Inspired by the well-researched Next Generation Science Standards the Science Curriculum integrates the four domains of science including physical science, life science, earth and space science, and engineering. The curriculum builds from grade to grade and provides tools to move students from learning about science to experience being a scientist. Students apply the scientific method at every grade level from first to eighth grade as they develop a coherent and scientifically based view of the world around them.  

Kindergarten Seasons and the concept of change

Grade 1 Food Cycle, Light and Sound, Animal communities

Grade 2 Plant Life Cycle, Simple Machines, Force and Motion

Grade 3 Evolution, Water, Riparian Ecosystems

Grade 4 Dynamic Earth, Waves, Electricity/Magnetism

Grade 5 Weather, Matter, Ecology

Grade 6 Human Biology and Body Systems

Grade 7 Geology, Astronomy, Chemistry

Grade 8 Living Environment

Smashed potato chips provided data for first graders as they conducted a taste and fat content lab.   They made predictions about the fat content of various foods, took scientific samples, studied the results, and drew conclusions based on the data they gathered.

Scientific inquiry was in full force as second graders wondered if a flashlight could provide enough light for plants to grow. This question was one of many they explored as they conducted experiments to test seed viability

with the restriction of either light, warmth, water, soil, or air.  Students documented their work -from hypothesis to conclusion - in lab books. Next week they will be introduced to Newtonian Laws of Motion as they begin a study of forces and motion.

 "WHOA! why does the water act like THAT?!"asked curious third grade scientists. Students designed their own experiments to answer their own research questions in order to learn more about the properties of water.  Their personalized experiments include big questions about a range of topics from capillary action to surface tension to the process of suction. In a recent study of Benthic.

Macroinvertebrates students used nets, tanks, tubes, microscopes and dissecting scopes and provided real data for the DEC to use in evaluating local stream health.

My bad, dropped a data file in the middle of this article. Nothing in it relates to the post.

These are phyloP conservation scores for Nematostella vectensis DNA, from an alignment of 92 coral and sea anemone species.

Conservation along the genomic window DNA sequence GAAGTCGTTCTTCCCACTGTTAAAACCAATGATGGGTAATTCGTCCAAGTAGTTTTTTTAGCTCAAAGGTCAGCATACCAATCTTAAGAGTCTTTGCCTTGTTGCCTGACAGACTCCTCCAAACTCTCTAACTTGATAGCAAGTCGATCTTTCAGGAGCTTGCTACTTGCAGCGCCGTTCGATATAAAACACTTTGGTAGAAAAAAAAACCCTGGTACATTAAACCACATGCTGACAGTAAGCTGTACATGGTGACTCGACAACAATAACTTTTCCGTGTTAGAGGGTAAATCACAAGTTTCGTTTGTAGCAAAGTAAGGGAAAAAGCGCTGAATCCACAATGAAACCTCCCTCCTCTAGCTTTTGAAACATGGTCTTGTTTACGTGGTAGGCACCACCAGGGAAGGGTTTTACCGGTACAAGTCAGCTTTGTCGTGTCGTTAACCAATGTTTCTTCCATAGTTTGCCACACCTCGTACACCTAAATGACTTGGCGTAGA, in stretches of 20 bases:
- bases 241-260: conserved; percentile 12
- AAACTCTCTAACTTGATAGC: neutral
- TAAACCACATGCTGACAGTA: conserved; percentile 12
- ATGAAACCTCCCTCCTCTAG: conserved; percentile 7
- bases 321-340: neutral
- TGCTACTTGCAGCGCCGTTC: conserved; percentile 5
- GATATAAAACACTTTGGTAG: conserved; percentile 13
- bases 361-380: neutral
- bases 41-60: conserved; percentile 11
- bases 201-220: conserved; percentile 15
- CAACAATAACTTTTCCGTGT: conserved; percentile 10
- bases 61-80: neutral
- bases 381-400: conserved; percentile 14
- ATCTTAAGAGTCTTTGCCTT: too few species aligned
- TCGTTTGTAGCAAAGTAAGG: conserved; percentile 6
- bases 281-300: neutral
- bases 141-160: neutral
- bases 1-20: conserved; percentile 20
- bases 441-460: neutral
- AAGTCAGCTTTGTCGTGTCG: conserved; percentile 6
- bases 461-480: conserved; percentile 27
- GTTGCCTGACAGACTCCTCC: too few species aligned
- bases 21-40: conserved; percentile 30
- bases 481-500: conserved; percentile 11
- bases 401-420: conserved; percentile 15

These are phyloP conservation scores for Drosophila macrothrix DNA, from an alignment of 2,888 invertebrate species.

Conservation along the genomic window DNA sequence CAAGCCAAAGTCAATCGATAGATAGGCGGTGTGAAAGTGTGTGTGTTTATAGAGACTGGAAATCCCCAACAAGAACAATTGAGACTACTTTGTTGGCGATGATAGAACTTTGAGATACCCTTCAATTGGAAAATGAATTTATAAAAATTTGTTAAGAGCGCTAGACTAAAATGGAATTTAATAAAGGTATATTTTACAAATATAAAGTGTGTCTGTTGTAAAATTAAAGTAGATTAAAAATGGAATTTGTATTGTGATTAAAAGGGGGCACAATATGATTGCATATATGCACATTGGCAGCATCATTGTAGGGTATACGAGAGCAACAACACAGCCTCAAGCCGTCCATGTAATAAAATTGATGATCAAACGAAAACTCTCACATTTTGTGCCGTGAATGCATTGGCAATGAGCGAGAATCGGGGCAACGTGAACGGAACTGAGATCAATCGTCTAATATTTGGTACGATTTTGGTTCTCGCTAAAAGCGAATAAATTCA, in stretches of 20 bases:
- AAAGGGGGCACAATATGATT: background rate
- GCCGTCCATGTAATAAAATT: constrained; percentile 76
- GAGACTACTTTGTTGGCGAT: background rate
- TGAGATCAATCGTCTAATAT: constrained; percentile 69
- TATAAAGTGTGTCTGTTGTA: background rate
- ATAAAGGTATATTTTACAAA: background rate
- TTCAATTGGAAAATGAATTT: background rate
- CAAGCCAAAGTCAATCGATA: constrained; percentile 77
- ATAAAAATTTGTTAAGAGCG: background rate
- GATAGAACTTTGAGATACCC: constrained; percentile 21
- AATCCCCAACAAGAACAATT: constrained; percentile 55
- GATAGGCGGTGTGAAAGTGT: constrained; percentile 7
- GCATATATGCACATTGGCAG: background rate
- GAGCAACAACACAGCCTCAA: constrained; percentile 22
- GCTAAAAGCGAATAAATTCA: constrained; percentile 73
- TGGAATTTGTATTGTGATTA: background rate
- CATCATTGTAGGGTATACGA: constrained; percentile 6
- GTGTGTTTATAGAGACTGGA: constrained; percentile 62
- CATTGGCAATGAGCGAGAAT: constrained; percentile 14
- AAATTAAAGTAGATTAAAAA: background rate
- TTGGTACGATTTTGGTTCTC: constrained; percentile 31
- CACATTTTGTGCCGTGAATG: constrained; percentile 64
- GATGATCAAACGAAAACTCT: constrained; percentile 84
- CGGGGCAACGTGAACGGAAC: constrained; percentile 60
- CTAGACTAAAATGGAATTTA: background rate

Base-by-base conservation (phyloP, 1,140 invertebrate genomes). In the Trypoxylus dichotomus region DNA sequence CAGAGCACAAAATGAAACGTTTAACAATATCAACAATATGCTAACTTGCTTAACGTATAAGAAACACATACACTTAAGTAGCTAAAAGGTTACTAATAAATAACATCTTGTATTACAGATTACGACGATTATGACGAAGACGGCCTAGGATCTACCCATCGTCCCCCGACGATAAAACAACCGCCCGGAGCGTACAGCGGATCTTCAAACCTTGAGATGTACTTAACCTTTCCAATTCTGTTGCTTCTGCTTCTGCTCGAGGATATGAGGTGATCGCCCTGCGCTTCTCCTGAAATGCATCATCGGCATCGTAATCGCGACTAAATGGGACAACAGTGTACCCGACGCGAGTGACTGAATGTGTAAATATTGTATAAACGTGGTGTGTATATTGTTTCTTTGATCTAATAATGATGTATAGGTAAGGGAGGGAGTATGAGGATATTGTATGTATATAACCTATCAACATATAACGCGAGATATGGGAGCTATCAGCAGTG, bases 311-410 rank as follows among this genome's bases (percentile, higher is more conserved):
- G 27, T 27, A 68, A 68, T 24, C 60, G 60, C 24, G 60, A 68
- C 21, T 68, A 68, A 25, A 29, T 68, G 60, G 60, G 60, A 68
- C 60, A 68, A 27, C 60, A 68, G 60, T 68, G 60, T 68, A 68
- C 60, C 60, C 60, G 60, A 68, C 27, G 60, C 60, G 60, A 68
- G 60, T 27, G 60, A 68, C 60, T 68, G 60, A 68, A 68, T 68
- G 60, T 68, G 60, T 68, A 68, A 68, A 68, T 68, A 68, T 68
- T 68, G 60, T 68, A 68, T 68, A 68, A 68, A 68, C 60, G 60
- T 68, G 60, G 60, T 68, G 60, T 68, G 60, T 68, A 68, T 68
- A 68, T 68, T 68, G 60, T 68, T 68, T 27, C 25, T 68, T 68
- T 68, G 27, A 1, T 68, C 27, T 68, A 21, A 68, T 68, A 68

Three fourth graders rushed in to the administrative offices to share their real-world finding of erosion on the soccer field. They had become “experts” on erosion during a study of the dynamic earth and how landforms change over time. Their erosion experiment began with placing  soil in trays and predicting which of three conditions resulted in more loss of soil when they simulated heavy rain. The condition which was most resistant to erosion was the one with grass growing through it.

The fifth grade’s study of density culminated with layering liquids. The students hypothesized about which of four liquids of different colors would be the most dense (water, salt water, glycerin and isopropyl alcohol) and tested their predictions in a test tube. The students adjusted their predictions based on observing the behavior in each test tube and experimented until they successfully layered each liquid. This lab helped cement their understanding of how density affects behavior including the impact on weather patterns.

The sixth grade opened their study of genetics by extracting their own DNA.They concluded this complex unit by participating in the Monster Genetics Lab. The students randomized the traits for one parent monster by flipping a coin to determine the alleles, and tested their knowledge of simple and complex traits for both parent monsters through identifying the genotypes and phenotypes. The genotypes are used to create Punnett Squares for predicting possible inheritance

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